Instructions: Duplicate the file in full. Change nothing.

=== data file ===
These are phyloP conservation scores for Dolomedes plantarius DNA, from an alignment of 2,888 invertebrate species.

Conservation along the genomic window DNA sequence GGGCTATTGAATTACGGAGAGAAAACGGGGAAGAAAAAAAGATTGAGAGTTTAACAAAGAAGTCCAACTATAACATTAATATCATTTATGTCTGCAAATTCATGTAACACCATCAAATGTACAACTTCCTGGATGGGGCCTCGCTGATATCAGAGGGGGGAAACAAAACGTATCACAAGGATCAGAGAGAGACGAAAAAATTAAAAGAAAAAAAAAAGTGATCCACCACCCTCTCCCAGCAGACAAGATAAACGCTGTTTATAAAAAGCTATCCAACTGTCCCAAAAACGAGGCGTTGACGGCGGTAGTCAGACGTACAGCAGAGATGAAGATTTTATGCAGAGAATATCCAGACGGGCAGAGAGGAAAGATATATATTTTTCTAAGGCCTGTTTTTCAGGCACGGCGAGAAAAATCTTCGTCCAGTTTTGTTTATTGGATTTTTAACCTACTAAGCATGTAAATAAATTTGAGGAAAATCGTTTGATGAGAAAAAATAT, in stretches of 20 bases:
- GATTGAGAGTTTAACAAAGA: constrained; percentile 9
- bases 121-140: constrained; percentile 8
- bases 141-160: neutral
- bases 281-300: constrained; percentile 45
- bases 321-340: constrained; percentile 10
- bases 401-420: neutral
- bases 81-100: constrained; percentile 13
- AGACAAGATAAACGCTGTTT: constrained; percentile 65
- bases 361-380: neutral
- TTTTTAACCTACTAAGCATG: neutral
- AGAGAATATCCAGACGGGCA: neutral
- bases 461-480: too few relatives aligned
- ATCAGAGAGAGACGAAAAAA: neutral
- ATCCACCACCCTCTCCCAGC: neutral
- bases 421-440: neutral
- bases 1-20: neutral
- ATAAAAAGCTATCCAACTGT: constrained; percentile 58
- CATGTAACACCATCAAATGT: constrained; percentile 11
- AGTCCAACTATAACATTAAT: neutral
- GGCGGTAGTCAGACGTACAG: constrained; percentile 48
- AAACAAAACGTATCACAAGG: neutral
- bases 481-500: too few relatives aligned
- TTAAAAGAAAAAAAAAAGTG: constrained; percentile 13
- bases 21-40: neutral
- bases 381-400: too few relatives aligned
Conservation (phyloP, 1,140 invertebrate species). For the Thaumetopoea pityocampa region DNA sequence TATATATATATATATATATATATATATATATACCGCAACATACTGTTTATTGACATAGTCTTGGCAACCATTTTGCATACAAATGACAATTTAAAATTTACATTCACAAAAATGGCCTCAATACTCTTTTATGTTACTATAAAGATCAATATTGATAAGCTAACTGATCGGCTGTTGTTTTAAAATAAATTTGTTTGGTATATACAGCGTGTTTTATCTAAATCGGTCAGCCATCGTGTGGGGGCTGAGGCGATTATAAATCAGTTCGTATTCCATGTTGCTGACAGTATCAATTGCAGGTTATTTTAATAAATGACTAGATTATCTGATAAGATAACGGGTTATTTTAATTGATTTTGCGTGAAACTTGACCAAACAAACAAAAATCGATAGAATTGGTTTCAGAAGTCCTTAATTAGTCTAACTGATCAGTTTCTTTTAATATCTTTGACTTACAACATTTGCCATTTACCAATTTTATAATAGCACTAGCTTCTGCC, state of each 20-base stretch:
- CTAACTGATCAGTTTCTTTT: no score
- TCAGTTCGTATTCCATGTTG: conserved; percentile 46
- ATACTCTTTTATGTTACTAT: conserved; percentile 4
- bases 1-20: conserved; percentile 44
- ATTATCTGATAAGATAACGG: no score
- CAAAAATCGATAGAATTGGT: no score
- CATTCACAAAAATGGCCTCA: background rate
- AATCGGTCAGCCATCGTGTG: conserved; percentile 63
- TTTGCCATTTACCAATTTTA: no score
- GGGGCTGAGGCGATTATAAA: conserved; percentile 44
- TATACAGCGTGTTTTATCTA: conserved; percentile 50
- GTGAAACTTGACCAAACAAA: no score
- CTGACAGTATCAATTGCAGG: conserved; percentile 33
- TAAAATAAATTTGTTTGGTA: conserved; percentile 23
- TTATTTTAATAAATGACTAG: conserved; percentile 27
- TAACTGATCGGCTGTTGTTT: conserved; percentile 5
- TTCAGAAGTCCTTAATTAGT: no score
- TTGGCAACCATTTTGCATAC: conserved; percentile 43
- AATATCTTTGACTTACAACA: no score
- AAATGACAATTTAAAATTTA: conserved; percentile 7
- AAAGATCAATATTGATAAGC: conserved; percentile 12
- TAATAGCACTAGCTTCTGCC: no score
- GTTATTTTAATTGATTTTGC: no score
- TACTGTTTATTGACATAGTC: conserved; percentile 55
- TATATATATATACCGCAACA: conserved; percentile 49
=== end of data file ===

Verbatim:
These are phyloP conservation scores for Dolomedes plantarius DNA, from an alignment of 2,888 invertebrate species.

Conservation along the genomic window DNA sequence GGGCTATTGAATTACGGAGAGAAAACGGGGAAGAAAAAAAGATTGAGAGTTTAACAAAGAAGTCCAACTATAACATTAATATCATTTATGTCTGCAAATTCATGTAACACCATCAAATGTACAACTTCCTGGATGGGGCCTCGCTGATATCAGAGGGGGGAAACAAAACGTATCACAAGGATCAGAGAGAGACGAAAAAATTAAAAGAAAAAAAAAAGTGATCCACCACCCTCTCCCAGCAGACAAGATAAACGCTGTTTATAAAAAGCTATCCAACTGTCCCAAAAACGAGGCGTTGACGGCGGTAGTCAGACGTACAGCAGAGATGAAGATTTTATGCAGAGAATATCCAGACGGGCAGAGAGGAAAGATATATATTTTTCTAAGGCCTGTTTTTCAGGCACGGCGAGAAAAATCTTCGTCCAGTTTTGTTTATTGGATTTTTAACCTACTAAGCATGTAAATAAATTTGAGGAAAATCGTTTGATGAGAAAAAATAT, in stretches of 20 bases:
- GATTGAGAGTTTAACAAAGA: constrained; percentile 9
- bases 121-140: constrained; percentile 8
- bases 141-160: neutral
- bases 281-300: constrained; percentile 45
- bases 321-340: constrained; percentile 10
- bases 401-420: neutral
- bases 81-100: constrained; percentile 13
- AGACAAGATAAACGCTGTTT: constrained; percentile 65
- bases 361-380: neutral
- TTTTTAACCTACTAAGCATG: neutral
- AGAGAATATCCAGACGGGCA: neutral
- bases 461-480: too few relatives aligned
- ATCAGAGAGAGACGAAAAAA: neutral
- ATCCACCACCCTCTCCCAGC: neutral
- bases 421-440: neutral
- bases 1-20: neutral
- ATAAAAAGCTATCCAACTGT: constrained; percentile 58
- CATGTAACACCATCAAATGT: constrained; percentile 11
- AGTCCAACTATAACATTAAT: neutral
- GGCGGTAGTCAGACGTACAG: constrained; percentile 48
- AAACAAAACGTATCACAAGG: neutral
- bases 481-500: too few relatives aligned
- TTAAAAGAAAAAAAAAAGTG: constrained; percentile 13
- bases 21-40: neutral
- bases 381-400: too few relatives aligned
Conservation (phyloP, 1,140 invertebrate species). For the Thaumetopoea pityocampa region DNA sequence TATATATATATATATATATATATATATATATACCGCAACATACTGTTTATTGACATAGTCTTGGCAACCATTTTGCATACAAATGACAATTTAAAATTTACATTCACAAAAATGGCCTCAATACTCTTTTATGTTACTATAAAGATCAATATTGATAAGCTAACTGATCGGCTGTTGTTTTAAAATAAATTTGTTTGGTATATACAGCGTGTTTTATCTAAATCGGTCAGCCATCGTGTGGGGGCTGAGGCGATTATAAATCAGTTCGTATTCCATGTTGCTGACAGTATCAATTGCAGGTTATTTTAATAAATGACTAGATTATCTGATAAGATAACGGGTTATTTTAATTGATTTTGCGTGAAACTTGACCAAACAAACAAAAATCGATAGAATTGGTTTCAGAAGTCCTTAATTAGTCTAACTGATCAGTTTCTTTTAATATCTTTGACTTACAACATTTGCCATTTACCAATTTTATAATAGCACTAGCTTCTGCC, state of each 20-base stretch:
- CTAACTGATCAGTTTCTTTT: no score
- TCAGTTCGTATTCCATGTTG: conserved; percentile 46
- ATACTCTTTTATGTTACTAT: conserved; percentile 4
- bases 1-20: conserved; percentile 44
- ATTATCTGATAAGATAACGG: no score
- CAAAAATCGATAGAATTGGT: no score
- CATTCACAAAAATGGCCTCA: background rate
- AATCGGTCAGCCATCGTGTG: conserved; percentile 63
- TTTGCCATTTACCAATTTTA: no score
- GGGGCTGAGGCGATTATAAA: conserved; percentile 44
- TATACAGCGTGTTTTATCTA: conserved; percentile 50
- GTGAAACTTGACCAAACAAA: no score
- CTGACAGTATCAATTGCAGG: conserved; percentile 33
- TAAAATAAATTTGTTTGGTA: conserved; percentile 23
- TTATTTTAATAAATGACTAG: conserved; percentile 27
- TAACTGATCGGCTGTTGTTT: conserved; percentile 5
- TTCAGAAGTCCTTAATTAGT: no score
- TTGGCAACCATTTTGCATAC: conserved; percentile 43
- AATATCTTTGACTTACAACA: no score
- AAATGACAATTTAAAATTTA: conserved; percentile 7
- AAAGATCAATATTGATAAGC: conserved; percentile 12
- TAATAGCACTAGCTTCTGCC: no score
- GTTATTTTAATTGATTTTGC: no score
- TACTGTTTATTGACATAGTC: conserved; percentile 55
- TATATATATATACCGCAACA: conserved; percentile 49